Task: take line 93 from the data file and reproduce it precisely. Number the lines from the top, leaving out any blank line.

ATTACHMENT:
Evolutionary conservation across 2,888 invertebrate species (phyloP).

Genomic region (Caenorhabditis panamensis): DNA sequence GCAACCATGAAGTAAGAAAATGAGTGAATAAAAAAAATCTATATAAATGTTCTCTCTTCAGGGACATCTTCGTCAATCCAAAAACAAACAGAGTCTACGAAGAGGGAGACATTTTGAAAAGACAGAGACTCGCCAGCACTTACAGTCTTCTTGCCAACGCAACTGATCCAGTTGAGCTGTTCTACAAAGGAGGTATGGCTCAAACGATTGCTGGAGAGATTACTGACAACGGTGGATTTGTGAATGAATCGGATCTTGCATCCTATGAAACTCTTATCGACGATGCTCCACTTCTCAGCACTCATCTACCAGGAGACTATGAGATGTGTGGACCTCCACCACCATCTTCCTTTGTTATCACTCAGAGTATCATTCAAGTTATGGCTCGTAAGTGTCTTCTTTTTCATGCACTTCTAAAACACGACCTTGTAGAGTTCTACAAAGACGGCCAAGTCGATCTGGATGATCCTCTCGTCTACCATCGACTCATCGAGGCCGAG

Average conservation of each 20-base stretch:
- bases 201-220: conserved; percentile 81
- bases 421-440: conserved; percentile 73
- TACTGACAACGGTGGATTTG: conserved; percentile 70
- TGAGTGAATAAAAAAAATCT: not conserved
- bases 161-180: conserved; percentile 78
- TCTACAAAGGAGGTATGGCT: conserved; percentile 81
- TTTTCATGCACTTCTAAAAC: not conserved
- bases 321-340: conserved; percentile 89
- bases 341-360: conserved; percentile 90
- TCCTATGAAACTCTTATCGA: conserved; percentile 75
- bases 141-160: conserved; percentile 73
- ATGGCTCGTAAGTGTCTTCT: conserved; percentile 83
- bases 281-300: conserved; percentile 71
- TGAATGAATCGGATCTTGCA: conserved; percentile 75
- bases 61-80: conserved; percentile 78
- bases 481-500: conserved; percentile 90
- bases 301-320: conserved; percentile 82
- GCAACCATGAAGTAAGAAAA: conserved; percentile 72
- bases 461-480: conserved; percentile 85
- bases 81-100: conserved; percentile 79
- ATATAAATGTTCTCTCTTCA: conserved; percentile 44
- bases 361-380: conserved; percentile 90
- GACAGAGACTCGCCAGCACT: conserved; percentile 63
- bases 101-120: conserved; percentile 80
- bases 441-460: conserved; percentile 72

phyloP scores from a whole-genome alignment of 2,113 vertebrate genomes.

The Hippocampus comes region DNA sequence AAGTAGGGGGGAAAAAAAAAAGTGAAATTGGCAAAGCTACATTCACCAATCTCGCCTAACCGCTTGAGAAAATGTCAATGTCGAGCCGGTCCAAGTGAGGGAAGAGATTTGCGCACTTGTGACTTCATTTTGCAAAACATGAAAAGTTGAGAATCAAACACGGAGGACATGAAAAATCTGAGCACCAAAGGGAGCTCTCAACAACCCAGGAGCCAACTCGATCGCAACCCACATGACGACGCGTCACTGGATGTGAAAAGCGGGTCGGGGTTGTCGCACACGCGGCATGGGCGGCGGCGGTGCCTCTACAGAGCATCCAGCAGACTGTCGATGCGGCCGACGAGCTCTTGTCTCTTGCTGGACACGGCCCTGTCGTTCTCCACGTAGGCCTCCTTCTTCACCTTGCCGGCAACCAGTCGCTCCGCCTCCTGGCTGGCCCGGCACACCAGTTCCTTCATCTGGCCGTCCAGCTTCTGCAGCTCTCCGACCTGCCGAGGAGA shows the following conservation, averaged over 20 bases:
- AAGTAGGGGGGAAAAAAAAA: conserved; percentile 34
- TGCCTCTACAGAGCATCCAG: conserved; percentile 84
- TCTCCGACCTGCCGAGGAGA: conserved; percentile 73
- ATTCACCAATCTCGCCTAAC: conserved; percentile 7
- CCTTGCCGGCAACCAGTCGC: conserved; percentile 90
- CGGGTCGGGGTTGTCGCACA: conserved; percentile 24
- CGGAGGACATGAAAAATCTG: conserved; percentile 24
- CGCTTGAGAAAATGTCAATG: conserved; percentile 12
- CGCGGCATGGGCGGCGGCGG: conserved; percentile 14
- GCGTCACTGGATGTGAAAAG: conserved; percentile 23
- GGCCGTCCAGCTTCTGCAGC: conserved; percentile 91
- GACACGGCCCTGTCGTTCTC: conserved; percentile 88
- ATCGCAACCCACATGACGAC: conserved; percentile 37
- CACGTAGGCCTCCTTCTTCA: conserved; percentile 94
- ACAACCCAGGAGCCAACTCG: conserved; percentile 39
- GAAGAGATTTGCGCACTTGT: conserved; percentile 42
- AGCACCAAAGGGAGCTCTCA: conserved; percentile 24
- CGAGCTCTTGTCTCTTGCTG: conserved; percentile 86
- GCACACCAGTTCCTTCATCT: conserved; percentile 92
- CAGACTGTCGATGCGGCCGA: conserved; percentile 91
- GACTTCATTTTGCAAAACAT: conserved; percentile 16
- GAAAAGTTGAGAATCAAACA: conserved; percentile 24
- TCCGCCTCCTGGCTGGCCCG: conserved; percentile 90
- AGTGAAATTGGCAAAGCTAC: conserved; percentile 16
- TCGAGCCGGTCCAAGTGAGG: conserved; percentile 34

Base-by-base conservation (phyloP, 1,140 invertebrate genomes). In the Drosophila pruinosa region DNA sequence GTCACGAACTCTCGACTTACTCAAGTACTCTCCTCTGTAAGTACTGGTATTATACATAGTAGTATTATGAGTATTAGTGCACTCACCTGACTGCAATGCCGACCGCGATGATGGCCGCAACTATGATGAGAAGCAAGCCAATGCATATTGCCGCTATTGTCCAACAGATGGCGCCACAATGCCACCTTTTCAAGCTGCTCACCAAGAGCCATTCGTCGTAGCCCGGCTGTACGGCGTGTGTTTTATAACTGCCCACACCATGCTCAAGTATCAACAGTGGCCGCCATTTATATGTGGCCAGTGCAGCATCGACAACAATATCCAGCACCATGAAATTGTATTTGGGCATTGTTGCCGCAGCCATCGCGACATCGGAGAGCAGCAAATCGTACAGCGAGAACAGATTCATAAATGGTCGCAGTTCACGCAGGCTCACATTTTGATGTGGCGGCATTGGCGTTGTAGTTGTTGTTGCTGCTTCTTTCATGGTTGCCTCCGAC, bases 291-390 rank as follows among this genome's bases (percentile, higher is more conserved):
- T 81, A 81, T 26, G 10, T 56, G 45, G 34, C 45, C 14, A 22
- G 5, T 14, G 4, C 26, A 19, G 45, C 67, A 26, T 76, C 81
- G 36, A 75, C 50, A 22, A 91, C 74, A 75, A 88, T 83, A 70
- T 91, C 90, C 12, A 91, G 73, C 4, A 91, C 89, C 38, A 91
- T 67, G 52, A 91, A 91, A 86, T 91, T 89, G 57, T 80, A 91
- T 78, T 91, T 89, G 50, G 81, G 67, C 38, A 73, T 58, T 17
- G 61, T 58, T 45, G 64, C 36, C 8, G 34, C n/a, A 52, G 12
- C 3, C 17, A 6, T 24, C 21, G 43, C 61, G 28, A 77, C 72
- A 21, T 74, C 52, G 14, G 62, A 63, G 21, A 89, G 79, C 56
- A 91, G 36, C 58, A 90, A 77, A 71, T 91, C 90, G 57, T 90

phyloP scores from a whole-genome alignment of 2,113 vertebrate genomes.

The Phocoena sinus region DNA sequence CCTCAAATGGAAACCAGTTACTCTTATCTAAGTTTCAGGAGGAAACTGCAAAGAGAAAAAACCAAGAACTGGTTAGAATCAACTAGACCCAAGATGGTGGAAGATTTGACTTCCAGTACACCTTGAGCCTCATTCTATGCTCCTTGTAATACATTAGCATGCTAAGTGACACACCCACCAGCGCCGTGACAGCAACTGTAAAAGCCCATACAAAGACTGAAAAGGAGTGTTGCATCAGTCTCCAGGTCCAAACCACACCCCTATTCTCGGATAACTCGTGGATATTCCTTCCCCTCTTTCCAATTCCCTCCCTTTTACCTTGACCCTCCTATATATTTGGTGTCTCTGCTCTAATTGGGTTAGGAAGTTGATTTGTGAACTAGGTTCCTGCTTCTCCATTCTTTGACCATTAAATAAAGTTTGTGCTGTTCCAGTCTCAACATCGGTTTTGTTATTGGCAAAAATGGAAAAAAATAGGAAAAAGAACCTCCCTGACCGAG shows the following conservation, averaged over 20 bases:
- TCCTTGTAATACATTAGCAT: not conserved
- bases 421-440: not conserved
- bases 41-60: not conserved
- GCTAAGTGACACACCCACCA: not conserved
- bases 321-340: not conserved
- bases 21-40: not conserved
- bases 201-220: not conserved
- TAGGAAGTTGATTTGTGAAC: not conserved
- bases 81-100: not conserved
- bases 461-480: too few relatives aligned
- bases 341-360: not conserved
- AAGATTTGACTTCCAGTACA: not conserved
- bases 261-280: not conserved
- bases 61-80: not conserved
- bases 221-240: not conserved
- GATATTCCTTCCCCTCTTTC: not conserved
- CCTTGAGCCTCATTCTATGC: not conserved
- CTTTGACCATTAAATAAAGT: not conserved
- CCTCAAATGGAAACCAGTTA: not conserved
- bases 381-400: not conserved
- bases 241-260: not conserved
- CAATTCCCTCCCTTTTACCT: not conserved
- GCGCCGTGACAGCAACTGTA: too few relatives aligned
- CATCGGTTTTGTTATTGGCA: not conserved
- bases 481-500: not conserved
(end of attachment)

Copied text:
- bases 481-500: not conserved